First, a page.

Medical marijuana could soon be allowed in public schools

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Medical marijuana could soon be allowed in public schools all across the state.

The California Assembly approved a bill on Monday that would allow parents to administer medical marijuana to their student on campus.

“Initially, I was a little skeptical,” said Robert Hernandez of Clovis.

The bill would allow the use of marijuana in non-smoking form in K through 12th grade schools.

But ultimately, decision-making power would be given to local school boards.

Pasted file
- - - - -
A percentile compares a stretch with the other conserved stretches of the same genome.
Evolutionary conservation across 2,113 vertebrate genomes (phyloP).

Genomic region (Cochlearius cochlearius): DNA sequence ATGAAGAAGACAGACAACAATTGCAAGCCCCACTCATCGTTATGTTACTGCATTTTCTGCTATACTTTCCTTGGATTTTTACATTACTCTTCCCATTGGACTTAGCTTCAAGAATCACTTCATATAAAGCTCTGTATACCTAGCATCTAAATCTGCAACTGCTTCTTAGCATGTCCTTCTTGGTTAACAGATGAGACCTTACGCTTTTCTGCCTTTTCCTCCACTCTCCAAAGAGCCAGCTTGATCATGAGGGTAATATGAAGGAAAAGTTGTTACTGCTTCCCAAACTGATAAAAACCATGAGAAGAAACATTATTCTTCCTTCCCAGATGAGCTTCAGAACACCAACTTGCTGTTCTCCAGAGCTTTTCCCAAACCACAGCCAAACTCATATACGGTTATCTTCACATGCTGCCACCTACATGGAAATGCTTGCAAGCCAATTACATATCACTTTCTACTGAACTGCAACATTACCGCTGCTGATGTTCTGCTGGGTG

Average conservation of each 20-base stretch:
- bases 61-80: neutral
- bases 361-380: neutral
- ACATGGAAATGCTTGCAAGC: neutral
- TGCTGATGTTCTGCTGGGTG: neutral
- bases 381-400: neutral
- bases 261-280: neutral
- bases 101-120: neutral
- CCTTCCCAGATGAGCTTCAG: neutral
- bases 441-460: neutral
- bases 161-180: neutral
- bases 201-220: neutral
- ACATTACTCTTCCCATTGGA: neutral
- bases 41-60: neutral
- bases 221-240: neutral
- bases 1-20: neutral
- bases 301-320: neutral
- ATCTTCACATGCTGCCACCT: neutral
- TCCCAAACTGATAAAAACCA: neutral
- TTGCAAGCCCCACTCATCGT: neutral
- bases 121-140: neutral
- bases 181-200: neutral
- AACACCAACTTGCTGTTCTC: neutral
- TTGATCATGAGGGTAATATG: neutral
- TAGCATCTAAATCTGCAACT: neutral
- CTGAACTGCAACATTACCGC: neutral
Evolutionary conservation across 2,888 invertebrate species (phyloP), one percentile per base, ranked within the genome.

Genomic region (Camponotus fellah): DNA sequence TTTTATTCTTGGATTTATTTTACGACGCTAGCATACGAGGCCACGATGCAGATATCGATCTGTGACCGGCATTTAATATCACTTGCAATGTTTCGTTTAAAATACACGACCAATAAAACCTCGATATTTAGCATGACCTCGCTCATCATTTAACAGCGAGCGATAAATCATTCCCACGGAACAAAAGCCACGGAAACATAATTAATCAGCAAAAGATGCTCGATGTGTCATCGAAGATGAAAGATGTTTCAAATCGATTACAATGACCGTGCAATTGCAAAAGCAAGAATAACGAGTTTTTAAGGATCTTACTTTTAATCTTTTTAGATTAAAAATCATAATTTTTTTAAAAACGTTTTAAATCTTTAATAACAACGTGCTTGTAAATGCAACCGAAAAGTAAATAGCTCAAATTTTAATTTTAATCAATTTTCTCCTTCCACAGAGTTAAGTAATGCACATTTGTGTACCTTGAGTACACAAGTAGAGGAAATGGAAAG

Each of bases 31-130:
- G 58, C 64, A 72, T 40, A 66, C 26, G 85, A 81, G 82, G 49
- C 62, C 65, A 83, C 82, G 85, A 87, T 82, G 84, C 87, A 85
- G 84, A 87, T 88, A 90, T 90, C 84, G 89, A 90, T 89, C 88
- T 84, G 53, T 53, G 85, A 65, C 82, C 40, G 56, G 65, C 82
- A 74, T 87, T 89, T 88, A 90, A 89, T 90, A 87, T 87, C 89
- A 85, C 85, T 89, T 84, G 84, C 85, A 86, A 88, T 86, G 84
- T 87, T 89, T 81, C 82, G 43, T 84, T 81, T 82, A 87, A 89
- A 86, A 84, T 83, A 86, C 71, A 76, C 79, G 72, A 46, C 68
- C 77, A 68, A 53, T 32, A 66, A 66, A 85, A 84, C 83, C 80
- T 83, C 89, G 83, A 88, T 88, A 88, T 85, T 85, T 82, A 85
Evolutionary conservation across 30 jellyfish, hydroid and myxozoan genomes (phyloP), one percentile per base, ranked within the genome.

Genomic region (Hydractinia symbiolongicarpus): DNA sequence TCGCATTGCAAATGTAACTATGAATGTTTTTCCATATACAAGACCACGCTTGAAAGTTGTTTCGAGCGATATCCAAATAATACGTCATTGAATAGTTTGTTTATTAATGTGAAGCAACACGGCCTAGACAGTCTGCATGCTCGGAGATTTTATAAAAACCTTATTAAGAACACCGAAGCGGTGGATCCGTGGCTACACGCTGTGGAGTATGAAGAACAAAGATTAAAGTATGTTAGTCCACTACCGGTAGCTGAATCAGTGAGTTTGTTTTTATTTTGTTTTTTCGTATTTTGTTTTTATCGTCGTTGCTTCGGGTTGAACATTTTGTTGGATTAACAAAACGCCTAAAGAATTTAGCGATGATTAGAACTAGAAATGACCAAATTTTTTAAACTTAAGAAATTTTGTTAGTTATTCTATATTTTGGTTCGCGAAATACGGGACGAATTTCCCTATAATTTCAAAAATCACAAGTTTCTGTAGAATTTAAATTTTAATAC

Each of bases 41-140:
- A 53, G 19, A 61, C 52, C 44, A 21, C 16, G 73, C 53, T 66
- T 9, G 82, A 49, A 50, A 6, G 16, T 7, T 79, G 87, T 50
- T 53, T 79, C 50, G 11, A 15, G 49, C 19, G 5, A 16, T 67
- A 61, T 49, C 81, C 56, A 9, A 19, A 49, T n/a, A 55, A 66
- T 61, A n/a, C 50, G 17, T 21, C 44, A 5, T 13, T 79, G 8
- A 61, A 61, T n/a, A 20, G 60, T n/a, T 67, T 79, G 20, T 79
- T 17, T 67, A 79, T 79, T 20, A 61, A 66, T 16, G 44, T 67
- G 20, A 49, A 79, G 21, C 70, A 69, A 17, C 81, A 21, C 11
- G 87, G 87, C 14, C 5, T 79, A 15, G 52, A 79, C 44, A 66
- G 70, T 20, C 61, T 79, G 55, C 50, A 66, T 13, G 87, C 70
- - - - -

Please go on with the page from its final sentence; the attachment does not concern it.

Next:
Fresno Unified says it will look at every aspect before giving the green light.

“How to bring that medication into the school safely and we also want to make sure we have appropriate orders from providers,” said Jane Banks, Director of Health Services for Fresno Unified School District.

As it stands now, state law prevents marijuana within 1,000 feet of school campuses. This means children who use marijuana to treat medical conditions like seizures have to go off campus to get their medication.

Proponents of the bill think this should change.

“If there are limited conditions, if they’re highly monitored in the schools then I think it’s really appropriate,” Hernandez said.

Opponents of the bill worry about allowing the drug on campus.

If it passes the Senate in a final vote, it will go to Governor Gavin Newsom. His predecessor, Jerry Brown, vetoed a similar proposal last year.

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